Do you think we may need to be more proactive and put strategies in place that will address the most important issues first?

The most severely affected humans living on the streets have multiple problems that cannot be solved by superficial interventions. These people usually have serious mental illness, drug addiction, and possible brain damage due to their lifestyle.

Adults with Alzheimer’s disease or other progressive dementias are placed in a safe, controlled environment where family and staff can take them out into the community without fear of harm.

This type of frame is required for people on the street who cannot take care of themselves. It is against their human rights to leave them alone without interference from society.

These people need to be taken care of right now. We need to get them off the streets where they actually pose a danger to themselves and to others. Many are repeat offenders and exhibit behaviors that make our cities unsafe for businesses and everyone else in their neighborhood.

They need at least 30 days of assessment to determine the severity of their condition and whether they may need ongoing care in a supportive and safe setting.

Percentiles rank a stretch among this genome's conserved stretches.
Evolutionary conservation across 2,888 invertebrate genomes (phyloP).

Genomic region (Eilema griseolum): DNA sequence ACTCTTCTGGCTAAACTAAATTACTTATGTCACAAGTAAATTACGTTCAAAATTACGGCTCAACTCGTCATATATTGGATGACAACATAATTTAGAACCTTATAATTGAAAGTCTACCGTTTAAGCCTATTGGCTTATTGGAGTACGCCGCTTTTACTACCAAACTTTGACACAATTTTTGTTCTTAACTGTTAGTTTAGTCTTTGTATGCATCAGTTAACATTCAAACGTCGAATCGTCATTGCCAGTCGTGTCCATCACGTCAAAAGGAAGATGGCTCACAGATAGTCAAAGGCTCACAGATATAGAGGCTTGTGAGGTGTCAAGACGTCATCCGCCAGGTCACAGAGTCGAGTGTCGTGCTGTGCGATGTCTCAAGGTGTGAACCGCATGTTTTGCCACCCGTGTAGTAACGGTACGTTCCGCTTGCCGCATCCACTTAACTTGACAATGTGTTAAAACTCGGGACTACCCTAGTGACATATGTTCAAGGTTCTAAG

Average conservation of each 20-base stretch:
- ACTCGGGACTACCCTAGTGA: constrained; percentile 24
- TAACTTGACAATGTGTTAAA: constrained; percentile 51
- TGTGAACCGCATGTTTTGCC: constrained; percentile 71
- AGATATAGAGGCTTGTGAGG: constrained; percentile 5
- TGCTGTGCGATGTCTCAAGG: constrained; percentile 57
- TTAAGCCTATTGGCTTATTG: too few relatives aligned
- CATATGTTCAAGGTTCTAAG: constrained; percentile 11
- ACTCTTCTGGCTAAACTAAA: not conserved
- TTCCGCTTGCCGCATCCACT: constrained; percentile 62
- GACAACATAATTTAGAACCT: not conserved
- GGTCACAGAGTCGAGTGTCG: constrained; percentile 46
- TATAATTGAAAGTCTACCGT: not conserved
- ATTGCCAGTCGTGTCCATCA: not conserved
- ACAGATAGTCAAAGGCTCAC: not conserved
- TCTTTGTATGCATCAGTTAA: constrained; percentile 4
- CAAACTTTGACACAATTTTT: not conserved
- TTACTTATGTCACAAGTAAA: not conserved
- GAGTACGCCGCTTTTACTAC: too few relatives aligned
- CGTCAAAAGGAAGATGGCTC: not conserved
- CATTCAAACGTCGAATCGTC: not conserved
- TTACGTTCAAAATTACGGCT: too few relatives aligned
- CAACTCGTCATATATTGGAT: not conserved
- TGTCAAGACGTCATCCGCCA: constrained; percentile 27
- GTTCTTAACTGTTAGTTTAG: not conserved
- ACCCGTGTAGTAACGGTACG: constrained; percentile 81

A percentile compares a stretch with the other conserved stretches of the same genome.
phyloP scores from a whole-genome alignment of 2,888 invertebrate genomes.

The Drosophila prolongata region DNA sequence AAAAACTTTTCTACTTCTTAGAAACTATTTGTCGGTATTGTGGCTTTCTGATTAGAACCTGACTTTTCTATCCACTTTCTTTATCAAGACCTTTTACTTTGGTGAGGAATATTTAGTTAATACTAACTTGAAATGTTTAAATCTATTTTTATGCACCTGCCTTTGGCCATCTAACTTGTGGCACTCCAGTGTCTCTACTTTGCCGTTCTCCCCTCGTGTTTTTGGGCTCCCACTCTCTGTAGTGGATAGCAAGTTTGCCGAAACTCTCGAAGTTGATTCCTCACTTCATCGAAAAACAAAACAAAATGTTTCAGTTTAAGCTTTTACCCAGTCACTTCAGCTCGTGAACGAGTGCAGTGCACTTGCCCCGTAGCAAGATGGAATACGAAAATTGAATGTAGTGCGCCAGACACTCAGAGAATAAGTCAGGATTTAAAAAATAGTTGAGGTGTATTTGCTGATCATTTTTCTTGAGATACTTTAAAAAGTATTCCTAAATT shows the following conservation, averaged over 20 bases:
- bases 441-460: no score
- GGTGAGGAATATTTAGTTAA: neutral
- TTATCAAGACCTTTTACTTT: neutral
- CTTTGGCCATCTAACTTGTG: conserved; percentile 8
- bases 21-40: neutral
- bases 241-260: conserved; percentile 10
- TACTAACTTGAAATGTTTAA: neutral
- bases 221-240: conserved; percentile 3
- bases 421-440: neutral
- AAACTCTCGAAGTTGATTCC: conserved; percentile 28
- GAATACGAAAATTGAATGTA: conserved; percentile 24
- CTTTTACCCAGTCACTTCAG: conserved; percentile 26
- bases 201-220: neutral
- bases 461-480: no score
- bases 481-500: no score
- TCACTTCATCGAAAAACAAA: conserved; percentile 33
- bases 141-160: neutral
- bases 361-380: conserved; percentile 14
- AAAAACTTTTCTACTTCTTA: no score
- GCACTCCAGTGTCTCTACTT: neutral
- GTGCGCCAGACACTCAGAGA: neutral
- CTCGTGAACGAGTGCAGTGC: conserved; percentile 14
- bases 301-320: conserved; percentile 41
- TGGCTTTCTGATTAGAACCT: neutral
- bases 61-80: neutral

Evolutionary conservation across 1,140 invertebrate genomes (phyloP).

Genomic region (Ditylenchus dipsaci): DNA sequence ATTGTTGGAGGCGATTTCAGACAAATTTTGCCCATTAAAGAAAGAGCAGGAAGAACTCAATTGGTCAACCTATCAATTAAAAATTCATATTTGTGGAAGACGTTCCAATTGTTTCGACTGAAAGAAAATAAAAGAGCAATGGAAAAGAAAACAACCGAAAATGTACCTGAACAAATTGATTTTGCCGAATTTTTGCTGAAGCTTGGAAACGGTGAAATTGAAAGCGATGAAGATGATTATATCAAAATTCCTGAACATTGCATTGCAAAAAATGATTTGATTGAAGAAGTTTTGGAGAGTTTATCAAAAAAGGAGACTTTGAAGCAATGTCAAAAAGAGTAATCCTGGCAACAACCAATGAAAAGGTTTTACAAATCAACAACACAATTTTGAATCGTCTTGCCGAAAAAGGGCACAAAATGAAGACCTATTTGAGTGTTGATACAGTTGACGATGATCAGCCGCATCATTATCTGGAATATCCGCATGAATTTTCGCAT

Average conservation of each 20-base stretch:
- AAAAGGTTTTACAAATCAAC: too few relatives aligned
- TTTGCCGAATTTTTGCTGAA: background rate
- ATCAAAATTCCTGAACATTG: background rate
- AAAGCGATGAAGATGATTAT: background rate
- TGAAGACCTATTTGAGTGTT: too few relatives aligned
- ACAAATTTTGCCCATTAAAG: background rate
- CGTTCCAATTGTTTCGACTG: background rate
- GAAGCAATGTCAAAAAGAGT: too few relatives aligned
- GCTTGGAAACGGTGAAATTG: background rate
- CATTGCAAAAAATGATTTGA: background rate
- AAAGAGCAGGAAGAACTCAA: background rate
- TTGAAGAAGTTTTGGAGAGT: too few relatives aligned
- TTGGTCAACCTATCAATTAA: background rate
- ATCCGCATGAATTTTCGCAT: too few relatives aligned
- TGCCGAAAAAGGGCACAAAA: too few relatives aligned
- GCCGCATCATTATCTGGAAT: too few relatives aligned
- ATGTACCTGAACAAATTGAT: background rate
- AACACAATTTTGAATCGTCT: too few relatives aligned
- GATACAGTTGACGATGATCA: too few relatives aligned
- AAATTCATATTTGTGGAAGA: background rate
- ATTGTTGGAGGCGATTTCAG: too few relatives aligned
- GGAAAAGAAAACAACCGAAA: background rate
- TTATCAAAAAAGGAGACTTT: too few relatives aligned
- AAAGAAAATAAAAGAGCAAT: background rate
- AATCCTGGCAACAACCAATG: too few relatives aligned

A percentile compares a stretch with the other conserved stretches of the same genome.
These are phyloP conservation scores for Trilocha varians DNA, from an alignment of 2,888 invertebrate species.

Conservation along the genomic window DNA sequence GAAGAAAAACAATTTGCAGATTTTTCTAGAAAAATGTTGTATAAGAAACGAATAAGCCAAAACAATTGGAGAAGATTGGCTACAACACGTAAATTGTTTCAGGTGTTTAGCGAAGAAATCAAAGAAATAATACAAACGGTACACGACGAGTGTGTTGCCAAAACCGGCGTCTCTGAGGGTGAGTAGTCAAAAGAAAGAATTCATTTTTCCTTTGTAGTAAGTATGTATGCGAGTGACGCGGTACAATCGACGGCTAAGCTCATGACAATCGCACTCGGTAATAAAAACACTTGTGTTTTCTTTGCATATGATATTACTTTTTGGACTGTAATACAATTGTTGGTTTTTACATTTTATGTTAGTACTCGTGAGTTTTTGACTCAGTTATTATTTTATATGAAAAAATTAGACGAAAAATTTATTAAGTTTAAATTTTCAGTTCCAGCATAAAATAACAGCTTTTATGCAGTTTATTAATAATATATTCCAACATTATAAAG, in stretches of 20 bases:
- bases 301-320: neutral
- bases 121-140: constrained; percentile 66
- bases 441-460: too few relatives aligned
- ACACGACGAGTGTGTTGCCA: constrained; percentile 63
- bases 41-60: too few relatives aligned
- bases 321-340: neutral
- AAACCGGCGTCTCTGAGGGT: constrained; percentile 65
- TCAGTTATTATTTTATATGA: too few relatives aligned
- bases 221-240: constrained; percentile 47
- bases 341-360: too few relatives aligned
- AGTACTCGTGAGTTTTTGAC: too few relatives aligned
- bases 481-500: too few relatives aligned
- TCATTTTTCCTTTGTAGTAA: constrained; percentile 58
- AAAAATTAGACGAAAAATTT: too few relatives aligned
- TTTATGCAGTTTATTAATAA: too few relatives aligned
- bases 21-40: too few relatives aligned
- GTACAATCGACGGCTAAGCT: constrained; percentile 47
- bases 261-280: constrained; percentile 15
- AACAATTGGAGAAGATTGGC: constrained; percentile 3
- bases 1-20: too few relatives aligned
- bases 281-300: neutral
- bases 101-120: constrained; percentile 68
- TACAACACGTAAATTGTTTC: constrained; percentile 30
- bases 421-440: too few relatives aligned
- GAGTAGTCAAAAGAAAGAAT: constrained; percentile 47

All housing/treatment options should be explored and temporary solutions created until a more comprehensive system is in place.

Supported recovery homes, small group homes, psychiatric wards and empty hospital facilities could provide immediate respite to help these people be safe for themselves and the community.

Current downstream interventions are not working and the chaos is growing exponentially. We throw tons of dollars in the river and don’t have much to show for it.

That’s not to say we don’t have a lot of benevolent nonprofits out there trying their best to be helpful, but we still have to weigh results against time, money, and results to see what we have to do next and how to proceed.

Ron O’Brien

Retired Mental Health/Addictions Manager


Choose our military over being homeless

Trying to be constructive in addressing two longstanding societal challenges.

I see a number of able-bodied homeless people in our community who, in times of crisis, may be eligible to serve in our armed forces.

I respectfully suggest that every consideration be given to staffing and housing these young Canadians during these “exceptional” times.

Pierre Foran